Proud Neighbors In Cincinnati

Proud Neighbors In Cincinnati

3 red flags to watch out for when seeking nursing home care

On Behalf of | Mar 14, 2022 | Estate Planning & Elder Law |

When an elderly loved one needs nursing home care, it’s important to find a facility that offers the support that they need. Nursing home facilities should provide appropriate health care to all of their residents, including those with dementia, Alzheimer’s disease and other health issues.

Unfortunately, there are some facilities and staff members there who do not uphold the best standard of care. If you see the following nursing home red flags, then you may want to look into choosing a different long-term care solution.

3 nursing home red flags to take note of

There are dozens of issues that might signal to you that a nursing home isn’t right for your loved one’s long-term care needs.

  1. The nursing home has high turnover rates

Whether in nursing home management or the nursing staff itself, if you see that the nursing home has a high turnover rate, it may be better to look for a different one. Problems with staffing turnover rates could be linked to low pay, conflicts between staff members or a heavy workload. These issues could be linked to poorer care, so it’s best to move on.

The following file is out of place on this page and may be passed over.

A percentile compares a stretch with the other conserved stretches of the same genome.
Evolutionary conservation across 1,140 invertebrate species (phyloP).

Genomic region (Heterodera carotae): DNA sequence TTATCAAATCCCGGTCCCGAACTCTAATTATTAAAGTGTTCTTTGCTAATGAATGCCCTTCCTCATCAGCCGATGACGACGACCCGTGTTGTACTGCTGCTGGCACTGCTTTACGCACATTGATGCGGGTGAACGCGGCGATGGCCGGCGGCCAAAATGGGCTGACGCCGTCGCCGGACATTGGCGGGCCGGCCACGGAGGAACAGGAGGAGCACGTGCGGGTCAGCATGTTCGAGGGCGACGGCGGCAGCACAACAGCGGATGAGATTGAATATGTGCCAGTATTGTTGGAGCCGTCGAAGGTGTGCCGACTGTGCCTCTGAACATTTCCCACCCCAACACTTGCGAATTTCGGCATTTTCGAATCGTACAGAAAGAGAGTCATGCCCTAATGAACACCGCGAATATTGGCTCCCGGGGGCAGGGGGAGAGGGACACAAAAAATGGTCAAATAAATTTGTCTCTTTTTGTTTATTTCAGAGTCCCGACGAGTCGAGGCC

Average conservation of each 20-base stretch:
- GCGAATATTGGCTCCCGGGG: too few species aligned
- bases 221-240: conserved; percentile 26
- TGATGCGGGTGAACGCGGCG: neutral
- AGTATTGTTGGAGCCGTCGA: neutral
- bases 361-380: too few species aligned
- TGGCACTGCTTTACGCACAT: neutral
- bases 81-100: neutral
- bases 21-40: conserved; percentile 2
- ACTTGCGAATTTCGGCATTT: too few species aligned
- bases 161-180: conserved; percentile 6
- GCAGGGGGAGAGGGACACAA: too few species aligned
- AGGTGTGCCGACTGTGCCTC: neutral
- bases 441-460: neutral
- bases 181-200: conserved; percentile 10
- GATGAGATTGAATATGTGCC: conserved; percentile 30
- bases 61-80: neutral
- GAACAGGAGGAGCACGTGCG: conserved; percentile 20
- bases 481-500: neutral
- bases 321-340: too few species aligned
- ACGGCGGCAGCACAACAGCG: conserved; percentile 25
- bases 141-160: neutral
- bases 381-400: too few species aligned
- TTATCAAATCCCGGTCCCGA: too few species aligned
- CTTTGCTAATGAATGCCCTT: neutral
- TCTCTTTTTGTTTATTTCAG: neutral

1. You don’t see any activities happening

When you visit the nursing home, take note of what kinds of activities are going on. There should be some throughout the day. If activities aren’t available daily or there isn’t an activity planned on the upcoming schedule, then that could be a sign that there is a problem with staffing.

  1. It smells bad inside the nursing home

If there aren’t enough staff members or those staff members are negligent, you may notice that the nursing home smells of urine, vomit or other scents that you shouldn’t be smelling. While a particularly bad day in a nursing home may cause the facility to smell, that smell shouldn’t stick around if accidents or incidents are cleaned up appropriately.

These are three red flags to watch out for when choosing from a few nursing homes. They could be a sign that the standard of care in that facility is not as high as it should be.